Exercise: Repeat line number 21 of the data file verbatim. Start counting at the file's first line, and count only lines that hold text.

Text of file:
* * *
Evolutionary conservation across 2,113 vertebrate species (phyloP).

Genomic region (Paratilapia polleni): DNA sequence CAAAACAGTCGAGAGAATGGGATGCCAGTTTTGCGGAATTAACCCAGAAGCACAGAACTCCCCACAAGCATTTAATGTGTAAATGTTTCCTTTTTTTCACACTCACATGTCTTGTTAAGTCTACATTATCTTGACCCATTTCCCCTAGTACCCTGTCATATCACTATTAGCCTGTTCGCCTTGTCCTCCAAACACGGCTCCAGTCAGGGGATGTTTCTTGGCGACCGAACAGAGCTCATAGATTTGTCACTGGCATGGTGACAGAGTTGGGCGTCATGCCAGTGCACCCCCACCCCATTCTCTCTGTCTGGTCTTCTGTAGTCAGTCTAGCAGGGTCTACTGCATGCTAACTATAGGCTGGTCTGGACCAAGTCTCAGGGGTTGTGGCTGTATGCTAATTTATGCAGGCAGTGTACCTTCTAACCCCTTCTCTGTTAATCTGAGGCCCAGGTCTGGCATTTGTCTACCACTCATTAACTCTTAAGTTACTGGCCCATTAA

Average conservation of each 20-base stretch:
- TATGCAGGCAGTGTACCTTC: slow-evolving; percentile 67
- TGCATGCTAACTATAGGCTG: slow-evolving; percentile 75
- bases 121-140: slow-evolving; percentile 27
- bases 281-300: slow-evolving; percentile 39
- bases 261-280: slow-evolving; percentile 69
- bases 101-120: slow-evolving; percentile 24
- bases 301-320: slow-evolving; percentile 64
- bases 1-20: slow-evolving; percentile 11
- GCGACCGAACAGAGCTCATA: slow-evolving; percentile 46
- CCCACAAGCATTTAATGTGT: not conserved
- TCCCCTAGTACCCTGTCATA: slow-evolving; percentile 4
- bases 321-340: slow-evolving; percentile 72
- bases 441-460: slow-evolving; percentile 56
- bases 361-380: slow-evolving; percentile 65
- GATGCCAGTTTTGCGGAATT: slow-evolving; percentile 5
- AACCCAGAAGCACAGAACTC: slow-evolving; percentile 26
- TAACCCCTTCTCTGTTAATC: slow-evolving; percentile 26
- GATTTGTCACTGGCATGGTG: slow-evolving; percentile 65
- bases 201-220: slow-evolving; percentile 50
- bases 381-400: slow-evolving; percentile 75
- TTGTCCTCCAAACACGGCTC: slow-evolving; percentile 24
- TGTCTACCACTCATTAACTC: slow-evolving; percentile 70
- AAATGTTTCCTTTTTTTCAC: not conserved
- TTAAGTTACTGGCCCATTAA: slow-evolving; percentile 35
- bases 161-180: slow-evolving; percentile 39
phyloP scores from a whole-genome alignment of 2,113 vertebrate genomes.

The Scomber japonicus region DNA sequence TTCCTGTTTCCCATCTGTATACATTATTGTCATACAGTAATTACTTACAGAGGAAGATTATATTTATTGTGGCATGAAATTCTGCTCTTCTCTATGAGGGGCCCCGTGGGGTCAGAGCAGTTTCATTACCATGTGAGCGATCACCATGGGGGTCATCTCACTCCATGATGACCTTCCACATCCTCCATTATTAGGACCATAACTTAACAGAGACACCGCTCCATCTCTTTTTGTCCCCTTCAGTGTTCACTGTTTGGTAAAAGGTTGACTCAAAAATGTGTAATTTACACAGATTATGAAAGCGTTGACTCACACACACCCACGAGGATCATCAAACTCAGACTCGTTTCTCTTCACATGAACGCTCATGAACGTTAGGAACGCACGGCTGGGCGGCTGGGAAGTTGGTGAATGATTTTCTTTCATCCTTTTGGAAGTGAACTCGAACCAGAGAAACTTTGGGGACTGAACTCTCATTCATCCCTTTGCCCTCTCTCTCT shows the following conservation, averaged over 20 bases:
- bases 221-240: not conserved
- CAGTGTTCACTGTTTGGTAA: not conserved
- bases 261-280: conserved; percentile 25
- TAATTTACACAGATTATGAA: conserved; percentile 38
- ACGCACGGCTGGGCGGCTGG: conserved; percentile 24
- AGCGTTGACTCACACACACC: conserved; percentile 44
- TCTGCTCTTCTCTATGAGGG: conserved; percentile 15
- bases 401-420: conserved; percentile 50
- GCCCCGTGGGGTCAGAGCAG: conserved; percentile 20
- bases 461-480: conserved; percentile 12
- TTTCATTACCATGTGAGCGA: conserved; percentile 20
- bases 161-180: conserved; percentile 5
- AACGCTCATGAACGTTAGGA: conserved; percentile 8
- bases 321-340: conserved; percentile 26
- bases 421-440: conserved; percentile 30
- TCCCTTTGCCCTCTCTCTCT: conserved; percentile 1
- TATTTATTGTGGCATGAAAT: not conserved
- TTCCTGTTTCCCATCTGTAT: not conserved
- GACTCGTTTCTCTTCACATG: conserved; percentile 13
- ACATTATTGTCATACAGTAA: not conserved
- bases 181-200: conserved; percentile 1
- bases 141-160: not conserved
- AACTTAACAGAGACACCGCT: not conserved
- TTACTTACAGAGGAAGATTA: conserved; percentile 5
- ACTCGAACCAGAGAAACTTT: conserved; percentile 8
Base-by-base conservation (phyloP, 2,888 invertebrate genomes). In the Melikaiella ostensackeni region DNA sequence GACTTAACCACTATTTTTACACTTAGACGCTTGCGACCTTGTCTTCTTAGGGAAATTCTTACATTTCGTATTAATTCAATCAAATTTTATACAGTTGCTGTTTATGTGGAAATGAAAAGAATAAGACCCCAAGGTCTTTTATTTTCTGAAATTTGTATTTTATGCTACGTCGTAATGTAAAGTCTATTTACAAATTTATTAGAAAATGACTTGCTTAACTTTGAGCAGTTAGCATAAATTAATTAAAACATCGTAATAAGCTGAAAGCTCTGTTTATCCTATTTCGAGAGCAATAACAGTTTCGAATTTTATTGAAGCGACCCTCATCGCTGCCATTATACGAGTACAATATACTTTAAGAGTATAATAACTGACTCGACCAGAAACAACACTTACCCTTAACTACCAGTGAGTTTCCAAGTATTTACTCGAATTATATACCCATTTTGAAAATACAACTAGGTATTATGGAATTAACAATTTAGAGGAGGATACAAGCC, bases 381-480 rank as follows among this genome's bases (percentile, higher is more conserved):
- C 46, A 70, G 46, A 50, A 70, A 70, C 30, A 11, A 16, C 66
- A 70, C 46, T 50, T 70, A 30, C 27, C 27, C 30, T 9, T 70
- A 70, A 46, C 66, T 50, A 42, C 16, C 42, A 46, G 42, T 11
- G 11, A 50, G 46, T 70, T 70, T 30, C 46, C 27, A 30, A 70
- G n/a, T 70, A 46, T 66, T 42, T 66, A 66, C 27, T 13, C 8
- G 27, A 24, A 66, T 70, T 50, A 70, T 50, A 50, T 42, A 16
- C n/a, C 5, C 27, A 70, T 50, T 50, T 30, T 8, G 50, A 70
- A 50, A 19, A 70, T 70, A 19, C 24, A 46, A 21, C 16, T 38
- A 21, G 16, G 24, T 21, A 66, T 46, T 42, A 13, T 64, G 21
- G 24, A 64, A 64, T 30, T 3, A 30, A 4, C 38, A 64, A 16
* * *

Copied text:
- GATTTGTCACTGGCATGGTG: slow-evolving; percentile 65